1:6:13 Alleys

I have a special fondness for alleys. Among other reasons is the fact that my adult life--as a grad student at UCLA--began when we lived in a one-bedroom, walkup apartment over a garage on an alley in Santa Monica. The garage renters below had a boat and were rarely around, so garage-activity was minimal.

Santa Monica is blessed with alleys and though they take up increasingly valuable land, they take services for houses and apartments off the street. I think such services as collection of garbage cans or utility poles with electricity, phone, and cable lines make better sense in alleys than streets. I wish I could say the same is true where I live now--Portland, Oregon--but it's overwhelmingly alley-free, save the North sector, where alleys are a delightful surprise (as pictured here).

[north portland alley]

Alas, alleys can't be retrofitted to a town. They're either in the original platting or not. So Portland will continue to have an intractable conflict of neighborhood trees, storms, downed power lines, and power outages. With alleys, this would be drastically reduced. And I won't even mention the hassle of going down a narrow neighborhood street, cars parked on both sides, with a garbage truck blocking your path.

Besides the service conveniences of alleys--I should also mention how much easier it is to drive your car into an alley garage as opposed to a driveway across your lot, or what's much worse: that bastardized compromise of a snouthouse with a garage-wide door cheek-by-jowl with your house front door.

Ultimately, for me, it might be the feng-shui rightness alleys offer. When you see the front of your house, you want to see landscaping, a walkway, steps and a front door not utility poles and garbage cans too.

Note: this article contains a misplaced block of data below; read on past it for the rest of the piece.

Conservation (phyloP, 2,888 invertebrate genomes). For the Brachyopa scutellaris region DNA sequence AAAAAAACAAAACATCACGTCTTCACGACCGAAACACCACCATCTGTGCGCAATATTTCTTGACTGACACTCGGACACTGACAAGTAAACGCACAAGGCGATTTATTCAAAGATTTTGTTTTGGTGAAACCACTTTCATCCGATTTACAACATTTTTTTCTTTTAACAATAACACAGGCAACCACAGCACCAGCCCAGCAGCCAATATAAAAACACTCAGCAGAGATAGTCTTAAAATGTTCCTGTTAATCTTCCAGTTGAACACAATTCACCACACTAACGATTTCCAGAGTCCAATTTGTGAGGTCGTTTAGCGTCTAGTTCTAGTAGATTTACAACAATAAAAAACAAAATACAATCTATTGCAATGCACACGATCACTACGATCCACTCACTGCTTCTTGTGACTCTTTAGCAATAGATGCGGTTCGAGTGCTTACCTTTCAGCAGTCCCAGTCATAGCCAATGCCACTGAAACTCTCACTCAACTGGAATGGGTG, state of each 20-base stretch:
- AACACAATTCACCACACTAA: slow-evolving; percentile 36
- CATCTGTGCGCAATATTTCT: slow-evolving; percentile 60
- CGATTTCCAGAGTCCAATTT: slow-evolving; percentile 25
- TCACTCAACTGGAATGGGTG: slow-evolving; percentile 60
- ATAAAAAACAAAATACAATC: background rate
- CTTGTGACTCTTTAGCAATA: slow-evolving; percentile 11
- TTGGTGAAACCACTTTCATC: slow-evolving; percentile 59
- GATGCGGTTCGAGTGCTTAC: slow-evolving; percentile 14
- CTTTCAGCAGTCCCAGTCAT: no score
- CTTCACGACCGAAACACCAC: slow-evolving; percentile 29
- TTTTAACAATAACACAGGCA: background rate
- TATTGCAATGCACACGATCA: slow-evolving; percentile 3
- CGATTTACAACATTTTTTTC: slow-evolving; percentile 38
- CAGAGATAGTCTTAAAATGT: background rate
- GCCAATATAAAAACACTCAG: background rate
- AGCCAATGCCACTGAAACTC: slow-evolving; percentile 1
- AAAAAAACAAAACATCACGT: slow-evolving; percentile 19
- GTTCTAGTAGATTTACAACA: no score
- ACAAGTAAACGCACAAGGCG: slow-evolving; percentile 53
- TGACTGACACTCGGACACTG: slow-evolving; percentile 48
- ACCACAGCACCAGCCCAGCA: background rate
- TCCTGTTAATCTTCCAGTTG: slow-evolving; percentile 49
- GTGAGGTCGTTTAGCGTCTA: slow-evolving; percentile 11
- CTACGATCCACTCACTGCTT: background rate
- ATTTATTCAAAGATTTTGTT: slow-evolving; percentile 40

But there's also something slightly voyeuristic about alleys I like. It's as if when you walk down an alley, you have a chance to see where people live behind the façade. That is, the good front is the manicured lawn, the Malibu lights playing off the house front (as in Santa Monica, okay?). But walking down the alley, one sees the unkempt: the car in the open garage someone is working on. The bushes at the fence in dire need of pruning. In other words, what's been let go. Thus, I like the dichotomy alleys offer the casual walker. The formality of the street view counterpoised against the informality, casualness, even sloppiness of the alley view.

There are a number of reasons to live in Portland, but the presence of alleys never has been, never will be, one of them.

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(click to enlarge image)

The Cat at Light's End

Read Charlie Dickinson's story collection, The Cat at Light's End, as an ebook in these downloadable formats:

.mobi (Kindle)
.epub (most other readers)
.pdf (for PCs)

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